Lynch’s take on this is to evoke the music of an imaginary culture (well within the Western musical tradition). It balances lyricism with percussive playing. Next is Night Journey to Córdoba; this evocative title takes its inspiration from a poem (Song of the Rider, perhaps?) by the Spanish author Federico Garcia Lorca. There is nothing here of the rhythmic vitality of Isaac Albeniz’s Córdoba, Op. 232, No. 4, but it majors on matters full of “foreboding and despair” and is truly haunting. Lynch takes the listener on a trip to China with Dragon, not a fire-breathing figment of the fairy-tale writer’s imagination, but the musical presentation of an image of the “light and filigree dragon designs of China,” with all their intricate twists and turns. There is no sign of what solar system the Inner Moon is found in. The composer described this static piece as “the still centre of the set; enigmatic and weightless, its harmonies defy gravity, and leave the music floating in the air.” Once again, Lynch turns to his beloved tango, for the re-creation of The Sadness [Sorrow] of the King. This title is taken from Matisse’s last self-portrait, where he paints himself as David playing his harp before the melancholy King Saul. Lynch’s music is quite perfect but I do not think it would have cheered up old Saul. The final piece in White Book 2 is Toques, a “swirling, impressionistic fantasy of flamenco guitar playing.” The title does not refer to chefs’ hats but is Spanish for “touches.”
François Couperin is the “impetus” behind White Book 3 (2020), a collection of miniature tone poems which echo the redolent titles given by the Frenchman to his clavecin pieces. Lynch has turned for visual inspiration to the art of Portsmouth-born painter, sculptor and printmaker, Sir Christopher Le Brun (b.1951). He writes that Le Brun’s “art is its very wide range of emotional and technical outcomes, which includes both abstract and figurative paintings, as well as sculpture and woodcuts; each artwork has a clearly defined field of operation whose possibilities can encompass landscape, nature, archetypal imagery, and much more.”
The opening number is the extrovert Seria Ludo (Serious Play?) where movement and syncopation are ever-present. Le Brun’s eponymous painting presents “serious matters treated in a playful spirit.” This is followed by the pensive The Hesperides. The music here seems a little too “pesante” for what is after all “clear-voiced maidens who guarded the tree bearing golden apples”, but then there was a dragon, Lagon, on guard too…There is a copy of the painting which provoked this piece printed in the liner notes: it does nothing for me. Glow seems to shimmer and sparkle from end to end. The composer does not deny “his predilection for the qualities of French music” here. The Rhine is the longest movement in the set. It creates a musical picture of this long river and its multi-layered musical and literary associations. From the Lorelei to Richard Wagner, it is all here. This is a serious and contemplative work. The final number is Landscapes with Angels. Here Lynch suggests that “Angels walk among men, and the world is momentarily transformed by a heavenly presence.” The connection here with Christopher Le Brun are the sketches he made for the Parables on display in Liverpool Cathedral.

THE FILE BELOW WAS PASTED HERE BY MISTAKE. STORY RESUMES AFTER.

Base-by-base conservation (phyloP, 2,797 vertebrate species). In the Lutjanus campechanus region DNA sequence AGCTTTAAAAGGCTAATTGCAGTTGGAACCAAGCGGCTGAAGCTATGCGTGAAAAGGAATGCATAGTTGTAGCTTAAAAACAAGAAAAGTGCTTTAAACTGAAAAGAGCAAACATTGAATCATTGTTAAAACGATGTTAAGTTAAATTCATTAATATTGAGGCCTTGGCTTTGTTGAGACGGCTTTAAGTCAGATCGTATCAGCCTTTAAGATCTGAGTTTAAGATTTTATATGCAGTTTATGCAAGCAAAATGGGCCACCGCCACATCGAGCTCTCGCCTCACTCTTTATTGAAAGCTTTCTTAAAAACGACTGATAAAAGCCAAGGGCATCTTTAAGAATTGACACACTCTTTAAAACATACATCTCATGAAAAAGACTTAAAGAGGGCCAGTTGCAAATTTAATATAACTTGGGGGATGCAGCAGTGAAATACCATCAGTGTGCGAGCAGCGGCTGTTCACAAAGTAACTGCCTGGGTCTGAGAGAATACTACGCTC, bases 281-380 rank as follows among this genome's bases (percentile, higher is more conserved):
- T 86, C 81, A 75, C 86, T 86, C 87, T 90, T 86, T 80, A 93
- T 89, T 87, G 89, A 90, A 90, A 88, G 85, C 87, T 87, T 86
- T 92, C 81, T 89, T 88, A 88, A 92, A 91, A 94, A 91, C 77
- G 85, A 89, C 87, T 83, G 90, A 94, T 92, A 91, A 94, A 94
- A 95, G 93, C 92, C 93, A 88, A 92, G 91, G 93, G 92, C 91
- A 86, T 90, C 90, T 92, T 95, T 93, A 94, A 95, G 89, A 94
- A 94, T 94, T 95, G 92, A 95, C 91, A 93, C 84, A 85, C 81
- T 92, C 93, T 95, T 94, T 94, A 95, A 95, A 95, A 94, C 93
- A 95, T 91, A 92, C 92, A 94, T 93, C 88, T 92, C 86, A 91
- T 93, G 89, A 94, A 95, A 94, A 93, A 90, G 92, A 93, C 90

In general Graham Lynch’s White Books remind me of Claude Debussy’s Préludes in their use of pictorial and literary imagery, and the general unity of thought juxtaposed with a diversity of style.
It is unnecessary to include a biography of Graham Lynch as his excellent
webpage will give the listener all they need to know. It is helpful to recall that the composer shows an extremely eclectic style, ranging from tangos, by way of serialism to a post-modern Romanticism.
The liner notes feature an introductory essay by the pianist, Paul Sánchez. The notes on the music are by the composer. There are brief resumes of Lynch and the two pianists. The booklet is illustrated with three art works by Sir Christopher Le Brun as well as photos of the principals. I think a more imaginative illustration for the CD cover would have made the presentation a wee bit more attractive. I have noted before that Lynch’s prose tends to be on the esoteric side; it is assumed that all his listeners are au fait with a whole sweep of artistic, political, and literary philosophies, which might not always be helpful.
The performance is bewitching from start to finish, although there is nothing to compare it to. The sound is ideal.
This is an appealing CD. All the music here is accessible, well-written and musically rewarding.